Atlas Obscura's Guide To Literary Road Trips Map Will Keep You Bookish Travelers Busy All Day


If you'll excuse me, I now have plans for the next 14 hours thanks to Atlas Obscura's Guide to Literary Road Trips — an "obsessively detailed," annotated Google Map of the most epic U.S.-based road trips in American literature. Spanning 12 memoirs and novels published from 1872 until 2012, this ridiculously amazing map allows all of us to search every single place-name reference in the books, not only with quotes from the books themselves, but via Google street view so we can see it through the traveling author's eyes. The coolest part? When certain places overlap and you can see the difference in how authors spanning decades or centuries view the same landscape. I'm going to now apologize to everyone's boss or teacher for bringing this delightful time-suck to your attention.

Writer Richard Kreitner created this literary road trip map for Atlas Obscura — a collaborative, Web-based guide to the "world's wondrous and curious places" — because he calls himself a "freak for the American road trip." He sorted through American literature to find 12 books were the road trip wasn't just an addition to the story but it created thematic narrative arc. It couldn't be too short, such in Fear and Loathing in Las Vegas ; to scattered, as in Lolita ; or too removed from the major themes, as in The Grapes of Wrath . In chronological order of publishing date, the following 12 books are available on the map:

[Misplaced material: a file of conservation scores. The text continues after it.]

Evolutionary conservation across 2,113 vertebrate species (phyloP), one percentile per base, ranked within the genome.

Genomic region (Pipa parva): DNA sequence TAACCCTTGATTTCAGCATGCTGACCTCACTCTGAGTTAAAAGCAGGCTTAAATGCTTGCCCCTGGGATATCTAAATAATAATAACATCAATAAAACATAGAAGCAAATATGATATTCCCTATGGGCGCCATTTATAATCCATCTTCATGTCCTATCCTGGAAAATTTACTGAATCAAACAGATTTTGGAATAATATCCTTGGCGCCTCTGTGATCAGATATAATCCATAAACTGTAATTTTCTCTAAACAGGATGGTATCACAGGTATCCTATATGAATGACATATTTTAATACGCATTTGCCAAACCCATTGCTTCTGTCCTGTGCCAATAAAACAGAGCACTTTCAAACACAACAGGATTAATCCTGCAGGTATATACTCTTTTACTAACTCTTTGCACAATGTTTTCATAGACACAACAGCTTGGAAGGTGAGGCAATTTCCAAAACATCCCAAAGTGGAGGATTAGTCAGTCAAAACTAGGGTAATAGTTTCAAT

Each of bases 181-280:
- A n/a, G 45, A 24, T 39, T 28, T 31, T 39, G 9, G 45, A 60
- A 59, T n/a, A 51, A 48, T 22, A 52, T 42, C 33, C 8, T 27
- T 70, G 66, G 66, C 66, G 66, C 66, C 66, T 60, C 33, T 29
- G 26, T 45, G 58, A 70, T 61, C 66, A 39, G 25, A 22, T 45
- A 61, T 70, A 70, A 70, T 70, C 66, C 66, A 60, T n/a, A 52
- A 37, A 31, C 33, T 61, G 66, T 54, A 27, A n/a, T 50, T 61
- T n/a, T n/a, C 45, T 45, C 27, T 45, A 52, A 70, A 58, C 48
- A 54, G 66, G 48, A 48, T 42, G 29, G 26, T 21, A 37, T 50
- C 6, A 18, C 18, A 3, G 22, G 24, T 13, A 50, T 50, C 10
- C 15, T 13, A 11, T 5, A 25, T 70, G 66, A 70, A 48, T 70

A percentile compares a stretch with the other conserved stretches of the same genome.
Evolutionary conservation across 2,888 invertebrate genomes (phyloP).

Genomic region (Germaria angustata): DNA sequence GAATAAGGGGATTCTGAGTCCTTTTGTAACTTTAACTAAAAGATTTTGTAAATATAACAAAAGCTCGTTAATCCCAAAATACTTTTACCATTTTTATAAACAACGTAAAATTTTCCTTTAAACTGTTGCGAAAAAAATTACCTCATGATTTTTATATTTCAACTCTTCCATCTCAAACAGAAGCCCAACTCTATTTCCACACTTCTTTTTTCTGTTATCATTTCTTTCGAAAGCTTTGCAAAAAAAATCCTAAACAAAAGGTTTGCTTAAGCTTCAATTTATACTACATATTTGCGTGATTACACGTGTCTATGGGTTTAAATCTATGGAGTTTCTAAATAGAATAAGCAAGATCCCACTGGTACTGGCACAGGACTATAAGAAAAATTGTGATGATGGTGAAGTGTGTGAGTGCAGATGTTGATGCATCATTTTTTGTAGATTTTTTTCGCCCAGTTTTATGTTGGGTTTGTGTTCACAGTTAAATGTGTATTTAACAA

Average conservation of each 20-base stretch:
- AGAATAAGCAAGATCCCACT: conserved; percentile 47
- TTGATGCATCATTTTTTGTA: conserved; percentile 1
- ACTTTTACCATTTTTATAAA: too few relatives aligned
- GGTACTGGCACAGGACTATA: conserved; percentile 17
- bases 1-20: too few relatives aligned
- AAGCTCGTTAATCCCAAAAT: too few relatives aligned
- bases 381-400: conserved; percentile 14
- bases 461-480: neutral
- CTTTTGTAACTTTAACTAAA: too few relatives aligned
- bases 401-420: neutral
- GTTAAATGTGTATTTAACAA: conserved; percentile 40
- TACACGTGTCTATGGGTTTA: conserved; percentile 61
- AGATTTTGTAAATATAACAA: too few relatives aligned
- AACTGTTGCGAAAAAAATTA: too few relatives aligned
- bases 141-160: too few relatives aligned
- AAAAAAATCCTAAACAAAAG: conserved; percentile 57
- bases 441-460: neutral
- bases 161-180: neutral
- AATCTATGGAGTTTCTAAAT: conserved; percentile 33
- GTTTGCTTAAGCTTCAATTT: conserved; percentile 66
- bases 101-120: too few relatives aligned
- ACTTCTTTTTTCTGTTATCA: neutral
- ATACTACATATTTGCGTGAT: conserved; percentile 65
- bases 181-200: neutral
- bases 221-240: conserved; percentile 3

1. Roughing It by Mark Twain (1872)
  2. The Cruise of the Rolling Junk by F. Scott Fitzgerald (1934)
  3. On the Road by Jack Kerouac (1957)
  4. Travels with Charley by John Steinbeck (1962)
  5. The Electric Kool-Aid Acid Test by Tom Wolfe (1968)
  6. Zen and the Art of Motorcycle Maintenance by Robert Pirsig (1974)
  7. A Walk Across America by Peter Jenkins (1979)
  8. Rolling Nowhere: Riding the Rails With America's Hoboes by Ted Conover (1984)
  9. Blue Highways: A Journey into America by William Least Heat Moon (1999)
  10. The Lost Continent by Bill Bryson (2001)
  11. Cross Country: Fifteen Years and 90,000 Miles on the Roads and Interstates of America with Lewis and Clark by Robert Sullivan (2006)
  12. Wild by Cheryl Strayed (2012)

Things get particularly busy on the Northeast Coast and out near Carson City and Reno, on the border of Nevada and California.

Here's how the Reno, Nevada area is described by Strayed in Wild in 2012:

...and Kerouac in On the Road in 1957:

...and in Blue Highways in 1999:

Moving to the East Coast, there's, of course, New York City.

F. Scott Fitzgerald in 1934:

Bryson in 2001:

And Wolfe in 1968:

Isn't it incredible to think of these distinct and accomplished authors, each with their own voice, occupying the same tiny parcel of land across decades? I know, I could do this forever. All the applause to Atlas Obscura — and all the apologies to anyone who tries to talk to me today.

Image: IFC Films